Eventually, Robert came downstairs, a small bag in his hand. “I’ll make sure she sends our new address.”
“There is no need,” I remarked stiffly.
“I personally have no objection to your visiting,” he said, lighting another cigarette. “That is, if you’d care to.” He gave me his half-lidded smile.
* * * * *
I could not forget my wayward wife. Every once in a while, I would go to visit her in St Philip’s Marsh, a low-lying area across the canal from the cotton works, and quietly offered her monetary assistance in the form of a pound a week. She always refused. Inevitably, disaster struck and she was obliged to leave for the United States. Even defiant Miriam knew that the birth of an illegitimate child would mean ostracism from Bristol society.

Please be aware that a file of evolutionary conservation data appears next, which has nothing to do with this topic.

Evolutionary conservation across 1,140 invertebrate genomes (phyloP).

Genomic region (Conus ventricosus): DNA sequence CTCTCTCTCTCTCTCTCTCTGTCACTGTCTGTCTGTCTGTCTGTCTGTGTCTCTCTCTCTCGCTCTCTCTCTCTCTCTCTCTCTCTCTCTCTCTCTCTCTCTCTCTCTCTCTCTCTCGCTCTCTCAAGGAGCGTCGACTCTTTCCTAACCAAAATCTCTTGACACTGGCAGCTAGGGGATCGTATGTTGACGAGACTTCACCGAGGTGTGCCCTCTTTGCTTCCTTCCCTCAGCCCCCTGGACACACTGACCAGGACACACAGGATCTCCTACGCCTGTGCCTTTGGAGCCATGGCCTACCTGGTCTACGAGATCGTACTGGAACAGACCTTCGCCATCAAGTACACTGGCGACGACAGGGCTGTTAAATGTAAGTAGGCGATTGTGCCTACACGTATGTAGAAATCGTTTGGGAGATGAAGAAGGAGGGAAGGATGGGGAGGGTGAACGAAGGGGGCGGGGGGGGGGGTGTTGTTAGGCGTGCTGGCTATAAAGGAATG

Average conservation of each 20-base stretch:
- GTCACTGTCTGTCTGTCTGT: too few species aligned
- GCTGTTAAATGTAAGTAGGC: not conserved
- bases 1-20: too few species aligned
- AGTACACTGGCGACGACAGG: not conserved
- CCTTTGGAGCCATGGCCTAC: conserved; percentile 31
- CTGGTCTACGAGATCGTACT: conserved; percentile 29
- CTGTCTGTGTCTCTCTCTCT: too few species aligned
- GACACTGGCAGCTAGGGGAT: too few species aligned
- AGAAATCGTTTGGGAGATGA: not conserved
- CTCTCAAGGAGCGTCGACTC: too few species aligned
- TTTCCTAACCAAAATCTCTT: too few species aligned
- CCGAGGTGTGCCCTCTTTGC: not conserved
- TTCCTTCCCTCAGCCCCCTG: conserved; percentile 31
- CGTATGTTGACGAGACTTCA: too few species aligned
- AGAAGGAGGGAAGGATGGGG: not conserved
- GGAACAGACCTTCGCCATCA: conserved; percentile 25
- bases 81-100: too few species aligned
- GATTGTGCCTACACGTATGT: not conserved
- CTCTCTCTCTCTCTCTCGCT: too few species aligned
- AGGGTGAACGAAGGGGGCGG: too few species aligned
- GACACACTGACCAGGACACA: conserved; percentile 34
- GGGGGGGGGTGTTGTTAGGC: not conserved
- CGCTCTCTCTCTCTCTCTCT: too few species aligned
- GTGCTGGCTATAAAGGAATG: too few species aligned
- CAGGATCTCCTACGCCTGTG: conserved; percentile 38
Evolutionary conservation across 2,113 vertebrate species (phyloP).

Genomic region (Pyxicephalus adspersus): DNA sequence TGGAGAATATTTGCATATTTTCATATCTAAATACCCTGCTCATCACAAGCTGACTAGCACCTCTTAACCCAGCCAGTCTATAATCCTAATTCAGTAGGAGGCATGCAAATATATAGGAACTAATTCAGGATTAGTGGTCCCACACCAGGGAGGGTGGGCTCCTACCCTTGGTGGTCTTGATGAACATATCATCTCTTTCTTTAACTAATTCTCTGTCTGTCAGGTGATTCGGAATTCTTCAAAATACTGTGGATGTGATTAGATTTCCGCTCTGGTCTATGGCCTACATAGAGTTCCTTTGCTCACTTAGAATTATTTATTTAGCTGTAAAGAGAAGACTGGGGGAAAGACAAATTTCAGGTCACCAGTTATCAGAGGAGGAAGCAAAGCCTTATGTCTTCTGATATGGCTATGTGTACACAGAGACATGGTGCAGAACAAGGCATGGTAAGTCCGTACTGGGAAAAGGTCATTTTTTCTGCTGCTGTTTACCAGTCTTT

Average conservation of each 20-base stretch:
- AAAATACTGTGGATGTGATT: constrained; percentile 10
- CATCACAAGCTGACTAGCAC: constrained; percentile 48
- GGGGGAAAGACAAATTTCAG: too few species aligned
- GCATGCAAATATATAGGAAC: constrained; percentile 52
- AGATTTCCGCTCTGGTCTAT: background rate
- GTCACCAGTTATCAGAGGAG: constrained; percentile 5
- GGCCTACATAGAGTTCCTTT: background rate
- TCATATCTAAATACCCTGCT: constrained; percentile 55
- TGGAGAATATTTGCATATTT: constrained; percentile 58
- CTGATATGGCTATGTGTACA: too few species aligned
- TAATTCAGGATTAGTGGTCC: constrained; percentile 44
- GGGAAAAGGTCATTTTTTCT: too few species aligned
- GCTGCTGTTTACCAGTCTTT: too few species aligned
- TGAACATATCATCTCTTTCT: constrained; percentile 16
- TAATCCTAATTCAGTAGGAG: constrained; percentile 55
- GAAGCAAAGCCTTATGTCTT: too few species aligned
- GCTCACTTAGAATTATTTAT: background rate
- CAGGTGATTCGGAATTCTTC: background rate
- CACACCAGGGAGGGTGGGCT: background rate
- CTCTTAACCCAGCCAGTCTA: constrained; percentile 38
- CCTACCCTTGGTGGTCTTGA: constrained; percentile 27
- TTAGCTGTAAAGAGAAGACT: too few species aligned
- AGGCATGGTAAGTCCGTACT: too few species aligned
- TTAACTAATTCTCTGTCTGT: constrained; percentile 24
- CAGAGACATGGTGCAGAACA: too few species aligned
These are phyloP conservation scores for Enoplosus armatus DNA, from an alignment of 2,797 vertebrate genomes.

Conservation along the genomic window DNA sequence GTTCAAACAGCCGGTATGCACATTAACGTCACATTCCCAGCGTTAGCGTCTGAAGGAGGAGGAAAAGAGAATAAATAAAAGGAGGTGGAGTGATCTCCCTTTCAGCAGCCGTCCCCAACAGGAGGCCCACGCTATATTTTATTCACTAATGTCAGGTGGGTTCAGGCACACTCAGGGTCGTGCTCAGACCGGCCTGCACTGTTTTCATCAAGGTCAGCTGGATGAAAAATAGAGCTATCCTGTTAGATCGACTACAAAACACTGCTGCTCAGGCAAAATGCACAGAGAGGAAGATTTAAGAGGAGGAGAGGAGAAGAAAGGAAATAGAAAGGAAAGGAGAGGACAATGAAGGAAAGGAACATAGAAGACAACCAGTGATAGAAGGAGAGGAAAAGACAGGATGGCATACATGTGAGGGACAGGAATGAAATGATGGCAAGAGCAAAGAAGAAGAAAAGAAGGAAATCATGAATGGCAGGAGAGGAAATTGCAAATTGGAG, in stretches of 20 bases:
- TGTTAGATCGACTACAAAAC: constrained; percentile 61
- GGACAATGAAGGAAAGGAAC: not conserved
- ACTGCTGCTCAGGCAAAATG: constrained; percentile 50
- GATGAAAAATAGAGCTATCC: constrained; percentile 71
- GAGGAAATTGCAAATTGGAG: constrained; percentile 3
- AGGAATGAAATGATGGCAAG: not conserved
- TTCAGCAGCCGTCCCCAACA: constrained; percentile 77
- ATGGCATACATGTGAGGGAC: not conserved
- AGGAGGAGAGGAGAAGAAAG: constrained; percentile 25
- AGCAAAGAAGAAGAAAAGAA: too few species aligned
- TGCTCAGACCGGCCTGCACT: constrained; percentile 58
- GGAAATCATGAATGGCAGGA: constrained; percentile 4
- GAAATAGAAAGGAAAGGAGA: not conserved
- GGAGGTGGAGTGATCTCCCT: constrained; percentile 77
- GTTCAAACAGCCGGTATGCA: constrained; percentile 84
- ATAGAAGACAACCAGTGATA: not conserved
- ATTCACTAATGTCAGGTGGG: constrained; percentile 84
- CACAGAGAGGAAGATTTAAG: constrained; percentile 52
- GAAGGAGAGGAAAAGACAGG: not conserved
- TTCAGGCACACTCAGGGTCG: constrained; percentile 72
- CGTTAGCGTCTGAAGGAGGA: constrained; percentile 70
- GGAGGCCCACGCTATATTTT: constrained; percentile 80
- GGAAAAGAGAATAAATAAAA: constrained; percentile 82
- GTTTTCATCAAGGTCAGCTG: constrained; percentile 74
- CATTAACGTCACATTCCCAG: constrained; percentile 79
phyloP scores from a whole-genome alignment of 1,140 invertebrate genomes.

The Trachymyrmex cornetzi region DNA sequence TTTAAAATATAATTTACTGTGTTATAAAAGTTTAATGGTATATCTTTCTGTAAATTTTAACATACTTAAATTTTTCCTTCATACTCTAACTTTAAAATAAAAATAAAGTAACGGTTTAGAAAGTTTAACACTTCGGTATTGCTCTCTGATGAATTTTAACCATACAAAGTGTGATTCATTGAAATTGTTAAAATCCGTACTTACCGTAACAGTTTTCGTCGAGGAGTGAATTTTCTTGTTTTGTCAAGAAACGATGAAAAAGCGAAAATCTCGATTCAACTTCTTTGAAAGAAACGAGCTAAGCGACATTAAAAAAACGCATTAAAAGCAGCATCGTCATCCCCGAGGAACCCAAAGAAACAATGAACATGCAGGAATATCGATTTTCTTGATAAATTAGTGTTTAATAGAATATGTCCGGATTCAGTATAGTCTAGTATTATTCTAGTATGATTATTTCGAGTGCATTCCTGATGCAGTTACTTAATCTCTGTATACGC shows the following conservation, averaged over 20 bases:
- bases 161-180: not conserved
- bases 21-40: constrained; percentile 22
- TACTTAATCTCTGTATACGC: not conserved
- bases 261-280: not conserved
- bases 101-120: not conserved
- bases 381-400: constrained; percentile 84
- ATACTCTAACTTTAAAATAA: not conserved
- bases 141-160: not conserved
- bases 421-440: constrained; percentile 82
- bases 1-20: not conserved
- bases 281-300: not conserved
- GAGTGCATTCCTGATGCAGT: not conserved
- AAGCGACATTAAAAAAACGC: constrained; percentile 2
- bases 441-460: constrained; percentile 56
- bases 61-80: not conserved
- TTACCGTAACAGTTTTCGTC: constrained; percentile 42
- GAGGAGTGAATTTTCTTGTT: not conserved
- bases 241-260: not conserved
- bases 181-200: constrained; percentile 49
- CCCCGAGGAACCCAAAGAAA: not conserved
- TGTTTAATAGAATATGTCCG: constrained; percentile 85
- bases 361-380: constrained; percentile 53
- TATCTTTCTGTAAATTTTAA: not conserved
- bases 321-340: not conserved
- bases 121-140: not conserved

I confess I was very hurt by this news. I believed Miriam’s relationship with Mr. Nicol to be entirely Platonic, assuring myself that her condition would prevent her from straying. Now I realized that I was done a great wrong by Miriam’s lady doctor. How convenient to tell an overly amorous husband, whose attentions were not appreciated, that his wife’s cancer precluded marital relations. That Nicol fellow obviously had no qualms, but he had studied medicine at university.
When I think of those long dreary years of marriage when I was kept apart from my Miriam, I cannot help feeling bitter. I believe to this day that had we shared the same bed, had Miriam borne me a child, that our marriage could have been saved.
A Surprising Cure first appeared in Fiction on the Web.